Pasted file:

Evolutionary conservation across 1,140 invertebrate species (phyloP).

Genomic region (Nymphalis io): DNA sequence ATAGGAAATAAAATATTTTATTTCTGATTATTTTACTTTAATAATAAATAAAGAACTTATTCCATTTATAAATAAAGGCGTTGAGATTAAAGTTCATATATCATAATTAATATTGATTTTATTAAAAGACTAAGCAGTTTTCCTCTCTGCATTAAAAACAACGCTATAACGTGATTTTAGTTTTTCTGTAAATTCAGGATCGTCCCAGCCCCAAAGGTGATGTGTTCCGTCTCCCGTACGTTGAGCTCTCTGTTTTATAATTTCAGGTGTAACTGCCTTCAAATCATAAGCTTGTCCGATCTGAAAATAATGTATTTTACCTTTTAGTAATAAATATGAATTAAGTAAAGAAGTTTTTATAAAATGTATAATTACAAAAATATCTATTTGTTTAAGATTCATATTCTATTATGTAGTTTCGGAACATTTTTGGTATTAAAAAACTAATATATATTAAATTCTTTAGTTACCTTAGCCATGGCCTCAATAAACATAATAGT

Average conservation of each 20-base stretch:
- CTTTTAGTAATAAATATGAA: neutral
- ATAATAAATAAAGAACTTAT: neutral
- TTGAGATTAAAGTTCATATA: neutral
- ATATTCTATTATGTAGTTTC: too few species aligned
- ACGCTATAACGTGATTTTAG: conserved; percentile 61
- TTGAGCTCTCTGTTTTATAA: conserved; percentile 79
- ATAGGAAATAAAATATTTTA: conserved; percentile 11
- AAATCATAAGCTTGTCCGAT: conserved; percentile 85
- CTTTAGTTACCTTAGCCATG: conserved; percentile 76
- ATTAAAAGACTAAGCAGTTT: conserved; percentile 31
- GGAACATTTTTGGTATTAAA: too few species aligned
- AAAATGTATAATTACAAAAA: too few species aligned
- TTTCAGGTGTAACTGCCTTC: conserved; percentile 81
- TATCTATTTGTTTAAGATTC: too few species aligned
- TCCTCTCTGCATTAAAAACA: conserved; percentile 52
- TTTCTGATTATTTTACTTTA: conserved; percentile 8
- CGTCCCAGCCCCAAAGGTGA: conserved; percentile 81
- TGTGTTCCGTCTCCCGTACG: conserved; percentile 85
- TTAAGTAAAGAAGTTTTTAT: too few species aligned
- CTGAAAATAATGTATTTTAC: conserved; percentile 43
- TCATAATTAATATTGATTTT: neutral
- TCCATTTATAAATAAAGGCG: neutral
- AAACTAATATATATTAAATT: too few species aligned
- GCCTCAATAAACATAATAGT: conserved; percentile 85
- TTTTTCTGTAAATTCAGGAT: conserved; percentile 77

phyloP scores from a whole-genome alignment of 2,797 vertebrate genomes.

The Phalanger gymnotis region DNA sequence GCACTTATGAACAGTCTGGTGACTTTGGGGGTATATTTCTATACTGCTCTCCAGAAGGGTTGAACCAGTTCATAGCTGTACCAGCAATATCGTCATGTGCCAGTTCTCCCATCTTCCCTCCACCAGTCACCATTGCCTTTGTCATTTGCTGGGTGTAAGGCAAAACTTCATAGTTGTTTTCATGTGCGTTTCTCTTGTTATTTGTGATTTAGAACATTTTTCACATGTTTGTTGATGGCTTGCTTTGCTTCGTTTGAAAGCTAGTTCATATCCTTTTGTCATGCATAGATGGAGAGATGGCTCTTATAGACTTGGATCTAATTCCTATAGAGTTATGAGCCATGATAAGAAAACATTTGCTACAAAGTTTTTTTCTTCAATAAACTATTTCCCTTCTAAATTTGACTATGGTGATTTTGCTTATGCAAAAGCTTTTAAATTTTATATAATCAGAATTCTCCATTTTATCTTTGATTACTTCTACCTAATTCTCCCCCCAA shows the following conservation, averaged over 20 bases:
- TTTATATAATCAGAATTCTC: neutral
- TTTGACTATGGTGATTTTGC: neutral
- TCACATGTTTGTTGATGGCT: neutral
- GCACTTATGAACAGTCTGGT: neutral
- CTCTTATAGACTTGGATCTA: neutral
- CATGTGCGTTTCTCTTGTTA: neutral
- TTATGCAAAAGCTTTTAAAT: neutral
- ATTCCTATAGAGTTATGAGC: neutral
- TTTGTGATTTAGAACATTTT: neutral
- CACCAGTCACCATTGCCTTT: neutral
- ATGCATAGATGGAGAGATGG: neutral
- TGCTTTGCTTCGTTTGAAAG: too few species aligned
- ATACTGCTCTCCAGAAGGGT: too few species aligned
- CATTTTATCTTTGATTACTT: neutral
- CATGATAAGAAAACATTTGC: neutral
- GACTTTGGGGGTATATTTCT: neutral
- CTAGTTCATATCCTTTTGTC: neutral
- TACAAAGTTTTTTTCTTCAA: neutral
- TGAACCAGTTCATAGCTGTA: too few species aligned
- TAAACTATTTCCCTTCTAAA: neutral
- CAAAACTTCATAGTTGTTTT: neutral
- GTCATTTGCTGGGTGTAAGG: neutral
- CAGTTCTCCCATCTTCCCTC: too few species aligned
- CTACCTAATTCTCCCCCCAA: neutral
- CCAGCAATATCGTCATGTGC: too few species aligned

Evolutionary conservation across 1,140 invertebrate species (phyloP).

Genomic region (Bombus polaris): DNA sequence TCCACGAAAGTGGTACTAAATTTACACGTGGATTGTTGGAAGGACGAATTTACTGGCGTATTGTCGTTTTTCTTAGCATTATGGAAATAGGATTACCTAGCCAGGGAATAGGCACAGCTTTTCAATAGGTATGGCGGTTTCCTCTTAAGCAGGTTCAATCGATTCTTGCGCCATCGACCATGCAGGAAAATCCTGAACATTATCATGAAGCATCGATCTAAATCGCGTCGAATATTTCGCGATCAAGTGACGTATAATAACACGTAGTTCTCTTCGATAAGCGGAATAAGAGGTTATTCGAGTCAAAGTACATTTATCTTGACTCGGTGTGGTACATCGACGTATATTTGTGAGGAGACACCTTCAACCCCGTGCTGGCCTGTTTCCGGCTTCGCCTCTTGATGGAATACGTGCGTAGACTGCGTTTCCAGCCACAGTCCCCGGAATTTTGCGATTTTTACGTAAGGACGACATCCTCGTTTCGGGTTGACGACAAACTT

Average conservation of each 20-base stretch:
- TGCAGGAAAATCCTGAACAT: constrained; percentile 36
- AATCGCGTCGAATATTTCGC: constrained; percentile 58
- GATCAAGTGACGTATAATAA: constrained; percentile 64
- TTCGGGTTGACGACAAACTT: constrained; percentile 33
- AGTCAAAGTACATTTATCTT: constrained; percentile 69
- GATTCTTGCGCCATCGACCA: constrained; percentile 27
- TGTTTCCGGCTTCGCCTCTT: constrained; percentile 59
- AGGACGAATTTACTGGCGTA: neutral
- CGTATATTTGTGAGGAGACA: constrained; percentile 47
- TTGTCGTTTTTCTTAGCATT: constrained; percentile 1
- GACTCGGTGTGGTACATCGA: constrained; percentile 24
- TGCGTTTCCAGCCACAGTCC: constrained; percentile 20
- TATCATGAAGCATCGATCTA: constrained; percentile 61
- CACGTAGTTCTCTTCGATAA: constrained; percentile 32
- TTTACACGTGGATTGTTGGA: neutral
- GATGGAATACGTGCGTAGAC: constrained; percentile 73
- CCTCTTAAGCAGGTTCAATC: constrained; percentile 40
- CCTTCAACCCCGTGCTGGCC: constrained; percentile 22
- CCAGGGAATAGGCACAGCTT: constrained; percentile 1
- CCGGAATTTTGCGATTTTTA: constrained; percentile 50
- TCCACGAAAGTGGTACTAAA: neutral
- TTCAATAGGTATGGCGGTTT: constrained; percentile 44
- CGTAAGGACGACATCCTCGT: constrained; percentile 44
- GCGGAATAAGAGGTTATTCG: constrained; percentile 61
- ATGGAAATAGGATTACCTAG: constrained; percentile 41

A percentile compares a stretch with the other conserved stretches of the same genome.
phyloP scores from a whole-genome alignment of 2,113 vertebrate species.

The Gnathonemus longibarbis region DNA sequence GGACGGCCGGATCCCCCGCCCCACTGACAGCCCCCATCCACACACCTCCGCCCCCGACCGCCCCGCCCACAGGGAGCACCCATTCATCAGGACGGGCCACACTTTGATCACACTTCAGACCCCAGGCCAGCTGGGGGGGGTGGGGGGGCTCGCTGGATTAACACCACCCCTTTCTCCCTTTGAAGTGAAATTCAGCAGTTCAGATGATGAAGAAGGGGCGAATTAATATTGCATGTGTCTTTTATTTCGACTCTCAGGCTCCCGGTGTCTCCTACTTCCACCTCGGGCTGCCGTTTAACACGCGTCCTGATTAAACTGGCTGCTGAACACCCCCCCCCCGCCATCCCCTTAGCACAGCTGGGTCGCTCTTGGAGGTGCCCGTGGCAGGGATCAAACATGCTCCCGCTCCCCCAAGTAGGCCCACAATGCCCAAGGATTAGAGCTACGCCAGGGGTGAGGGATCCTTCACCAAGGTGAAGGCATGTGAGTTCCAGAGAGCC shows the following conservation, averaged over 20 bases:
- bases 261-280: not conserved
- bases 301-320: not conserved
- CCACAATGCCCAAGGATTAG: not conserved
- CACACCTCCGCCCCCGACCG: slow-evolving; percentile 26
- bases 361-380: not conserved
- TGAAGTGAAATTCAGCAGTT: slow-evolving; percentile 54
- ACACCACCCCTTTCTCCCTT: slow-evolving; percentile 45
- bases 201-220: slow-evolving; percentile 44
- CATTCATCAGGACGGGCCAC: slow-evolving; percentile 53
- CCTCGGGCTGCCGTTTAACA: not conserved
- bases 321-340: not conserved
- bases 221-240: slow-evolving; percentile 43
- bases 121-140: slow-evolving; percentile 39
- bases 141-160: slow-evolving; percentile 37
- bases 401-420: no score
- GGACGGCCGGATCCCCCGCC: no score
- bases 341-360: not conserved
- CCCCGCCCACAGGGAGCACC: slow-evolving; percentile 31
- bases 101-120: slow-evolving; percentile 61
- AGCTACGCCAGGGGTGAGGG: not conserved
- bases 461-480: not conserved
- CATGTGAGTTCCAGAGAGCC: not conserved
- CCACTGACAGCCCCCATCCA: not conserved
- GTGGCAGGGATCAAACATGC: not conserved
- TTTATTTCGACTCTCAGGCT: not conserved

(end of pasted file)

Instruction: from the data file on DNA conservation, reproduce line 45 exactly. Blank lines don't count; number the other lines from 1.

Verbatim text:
- CATGATAAGAAAACATTTGC: neutral